GeneTip project publishes initial results
19 August 2019 / The GeneTip research project was a joint enterprise carried out from 2017 until 2019 by the Universities of Bremen and Vechta, the University of Natural Resources and Life Sciences, Vienna and Testbiotech, Munich. The researchers focussed mainly on risks associated with the uncontrolled spread into the environment of newly designed genetically engineered organisms. In particular, the project examined plants and animals with a so-called gene-drive. The researchers included two detailed case studies, one with genetically engineered olive flies and one with oilseed rape, to substantiate the issues.
The project was funded by the German Federal Ministry of Education and Research (BMBF) and coordinated by the University of Bremen. A presentation of the results has now been published in German, giving a detailed overview of the technical characteristics of gene drives as well as associated risks.
Gene drives are designed to spread genetically engineered organisms rapidly through natural populations. In populations with sexual reproduction, genetic characteristics are normally distributed with a 50% probability to the offspring. The gene drive mechanism, however, interferes with process of natural inheritance, aiming to pass on new genetic information to almost 100% of the following generations. There are ongoing debates about using gene drives to combat insects such as mosquitoes (vector-borne diseases) and fruit flies (agricultural pests), or rodents such as mice and rats (invasive species). The aim is to suppress or eradicate the target species within a region or to replace it with genetically engineered populations.
Until now, in most cases the aim has been to prevent as far as possible the spread of genetically engineered organisms. Now, however, gene drive organisms can resp. are designed to persist and propagate in the environment within natural populations over longer periods of time. This brings with it unprecedented risks: new unintended characteristics can emerge in following generations. In addition, a high degree of exposure means there needs to be a presumption of unpredictable interactions with ecosystems. Therefore, comprehensive prospective technology characterisation and assessment of associated risks are vital.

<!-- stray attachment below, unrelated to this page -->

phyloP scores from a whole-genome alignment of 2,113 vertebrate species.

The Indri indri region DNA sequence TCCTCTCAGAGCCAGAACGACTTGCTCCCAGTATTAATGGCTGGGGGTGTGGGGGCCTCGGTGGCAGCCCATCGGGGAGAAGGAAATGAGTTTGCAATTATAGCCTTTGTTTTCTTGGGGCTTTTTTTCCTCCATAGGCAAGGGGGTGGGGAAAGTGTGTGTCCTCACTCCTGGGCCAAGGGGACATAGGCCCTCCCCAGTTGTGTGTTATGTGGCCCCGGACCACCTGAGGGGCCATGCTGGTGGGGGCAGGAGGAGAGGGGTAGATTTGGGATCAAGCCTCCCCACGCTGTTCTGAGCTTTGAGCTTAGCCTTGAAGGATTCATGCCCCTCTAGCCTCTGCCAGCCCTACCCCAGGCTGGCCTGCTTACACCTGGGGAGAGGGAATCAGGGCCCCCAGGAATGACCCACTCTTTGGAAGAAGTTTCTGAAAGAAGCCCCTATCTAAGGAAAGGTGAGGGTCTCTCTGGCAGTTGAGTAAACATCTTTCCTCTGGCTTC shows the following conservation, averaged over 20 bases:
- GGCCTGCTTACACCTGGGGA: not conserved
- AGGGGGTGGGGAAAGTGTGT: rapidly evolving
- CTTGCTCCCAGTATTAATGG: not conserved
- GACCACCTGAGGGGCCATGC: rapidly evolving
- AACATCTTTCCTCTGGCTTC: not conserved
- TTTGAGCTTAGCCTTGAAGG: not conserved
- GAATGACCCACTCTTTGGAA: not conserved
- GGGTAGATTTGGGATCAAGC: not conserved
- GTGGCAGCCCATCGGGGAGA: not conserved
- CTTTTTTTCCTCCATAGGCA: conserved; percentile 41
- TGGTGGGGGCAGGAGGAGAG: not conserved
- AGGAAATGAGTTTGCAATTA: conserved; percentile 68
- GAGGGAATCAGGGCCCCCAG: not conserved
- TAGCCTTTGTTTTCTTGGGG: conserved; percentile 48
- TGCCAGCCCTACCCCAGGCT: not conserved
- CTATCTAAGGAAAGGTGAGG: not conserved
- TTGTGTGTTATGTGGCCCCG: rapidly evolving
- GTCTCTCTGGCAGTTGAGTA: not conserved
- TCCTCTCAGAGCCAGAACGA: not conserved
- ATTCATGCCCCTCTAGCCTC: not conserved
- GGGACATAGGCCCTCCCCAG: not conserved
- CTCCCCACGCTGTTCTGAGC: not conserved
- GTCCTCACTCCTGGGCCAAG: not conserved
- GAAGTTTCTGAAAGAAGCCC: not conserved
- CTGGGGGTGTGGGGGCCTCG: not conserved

As the results of GeneTip show, the technical and biological characteristics of the organisms, including their ability to persist and become invasive, are decisive for the dynamics of the targeted populations and their potential for gene flow to other species. In addition, there may be distinct interactions with the environment and the ecosystems in which the organisms propagate and spread.
In July 2019, the first pre-experiments for the release of gene drive mosquitoes started in Burkina Faso. The insects released were genetically engineered, but had no gene drive and were not intended to propagate. These trials were meant to enhance the acceptance of future releases. However, there were already serious concerns about the experimental releases, including within the targeted region. The releases were funded with the help of the Bill and Melinda Gates Foundation.
The GeneTip project results show that serious scientific concerns could be identified even at an early stage of the technical developments. Uncertainties and limits of knowledge are high hurdles in regard to the precautionary principle, which can make it necessary to limit or prevent environmental releases.
Christoph Then, Tel. + 49 (0) 151 54638040, email@example.com